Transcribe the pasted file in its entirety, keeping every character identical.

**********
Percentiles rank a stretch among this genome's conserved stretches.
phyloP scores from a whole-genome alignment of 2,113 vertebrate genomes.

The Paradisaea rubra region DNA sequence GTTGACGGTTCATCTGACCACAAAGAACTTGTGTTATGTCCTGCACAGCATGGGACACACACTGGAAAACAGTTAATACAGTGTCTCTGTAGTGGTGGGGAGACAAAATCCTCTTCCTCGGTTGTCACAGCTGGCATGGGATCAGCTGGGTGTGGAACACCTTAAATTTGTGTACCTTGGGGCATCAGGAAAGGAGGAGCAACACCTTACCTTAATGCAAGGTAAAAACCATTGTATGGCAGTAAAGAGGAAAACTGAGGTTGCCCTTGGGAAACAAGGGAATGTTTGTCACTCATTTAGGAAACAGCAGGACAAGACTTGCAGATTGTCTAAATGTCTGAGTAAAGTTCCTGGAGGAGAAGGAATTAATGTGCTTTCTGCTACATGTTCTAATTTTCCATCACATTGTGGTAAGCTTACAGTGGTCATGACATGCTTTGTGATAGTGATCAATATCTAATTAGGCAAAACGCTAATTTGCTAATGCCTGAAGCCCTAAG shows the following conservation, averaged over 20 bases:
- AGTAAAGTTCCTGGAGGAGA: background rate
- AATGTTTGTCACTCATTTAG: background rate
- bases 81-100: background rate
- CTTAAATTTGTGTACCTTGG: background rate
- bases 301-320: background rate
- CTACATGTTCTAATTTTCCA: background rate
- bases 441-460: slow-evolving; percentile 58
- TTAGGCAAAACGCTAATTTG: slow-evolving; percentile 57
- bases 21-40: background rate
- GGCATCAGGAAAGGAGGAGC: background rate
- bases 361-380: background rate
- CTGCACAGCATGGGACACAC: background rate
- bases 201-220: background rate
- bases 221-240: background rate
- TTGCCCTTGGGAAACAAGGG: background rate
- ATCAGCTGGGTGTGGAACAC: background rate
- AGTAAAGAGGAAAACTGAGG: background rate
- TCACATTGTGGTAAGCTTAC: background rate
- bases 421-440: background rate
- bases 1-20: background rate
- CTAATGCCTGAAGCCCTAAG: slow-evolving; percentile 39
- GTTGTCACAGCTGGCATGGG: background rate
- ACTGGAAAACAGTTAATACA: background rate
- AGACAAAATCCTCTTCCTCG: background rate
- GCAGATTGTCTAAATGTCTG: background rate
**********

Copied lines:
Percentiles rank a stretch among this genome's conserved stretches.
phyloP scores from a whole-genome alignment of 2,113 vertebrate genomes.

The Paradisaea rubra region DNA sequence GTTGACGGTTCATCTGACCACAAAGAACTTGTGTTATGTCCTGCACAGCATGGGACACACACTGGAAAACAGTTAATACAGTGTCTCTGTAGTGGTGGGGAGACAAAATCCTCTTCCTCGGTTGTCACAGCTGGCATGGGATCAGCTGGGTGTGGAACACCTTAAATTTGTGTACCTTGGGGCATCAGGAAAGGAGGAGCAACACCTTACCTTAATGCAAGGTAAAAACCATTGTATGGCAGTAAAGAGGAAAACTGAGGTTGCCCTTGGGAAACAAGGGAATGTTTGTCACTCATTTAGGAAACAGCAGGACAAGACTTGCAGATTGTCTAAATGTCTGAGTAAAGTTCCTGGAGGAGAAGGAATTAATGTGCTTTCTGCTACATGTTCTAATTTTCCATCACATTGTGGTAAGCTTACAGTGGTCATGACATGCTTTGTGATAGTGATCAATATCTAATTAGGCAAAACGCTAATTTGCTAATGCCTGAAGCCCTAAG shows the following conservation, averaged over 20 bases:
- AGTAAAGTTCCTGGAGGAGA: background rate
- AATGTTTGTCACTCATTTAG: background rate
- bases 81-100: background rate
- CTTAAATTTGTGTACCTTGG: background rate
- bases 301-320: background rate
- CTACATGTTCTAATTTTCCA: background rate
- bases 441-460: slow-evolving; percentile 58
- TTAGGCAAAACGCTAATTTG: slow-evolving; percentile 57
- bases 21-40: background rate
- GGCATCAGGAAAGGAGGAGC: background rate
- bases 361-380: background rate
- CTGCACAGCATGGGACACAC: background rate
- bases 201-220: background rate
- bases 221-240: background rate
- TTGCCCTTGGGAAACAAGGG: background rate
- ATCAGCTGGGTGTGGAACAC: background rate
- AGTAAAGAGGAAAACTGAGG: background rate
- TCACATTGTGGTAAGCTTAC: background rate
- bases 421-440: background rate
- bases 1-20: background rate
- CTAATGCCTGAAGCCCTAAG: slow-evolving; percentile 39
- GTTGTCACAGCTGGCATGGG: background rate
- ACTGGAAAACAGTTAATACA: background rate
- AGACAAAATCCTCTTCCTCG: background rate
- GCAGATTGTCTAAATGTCTG: background rate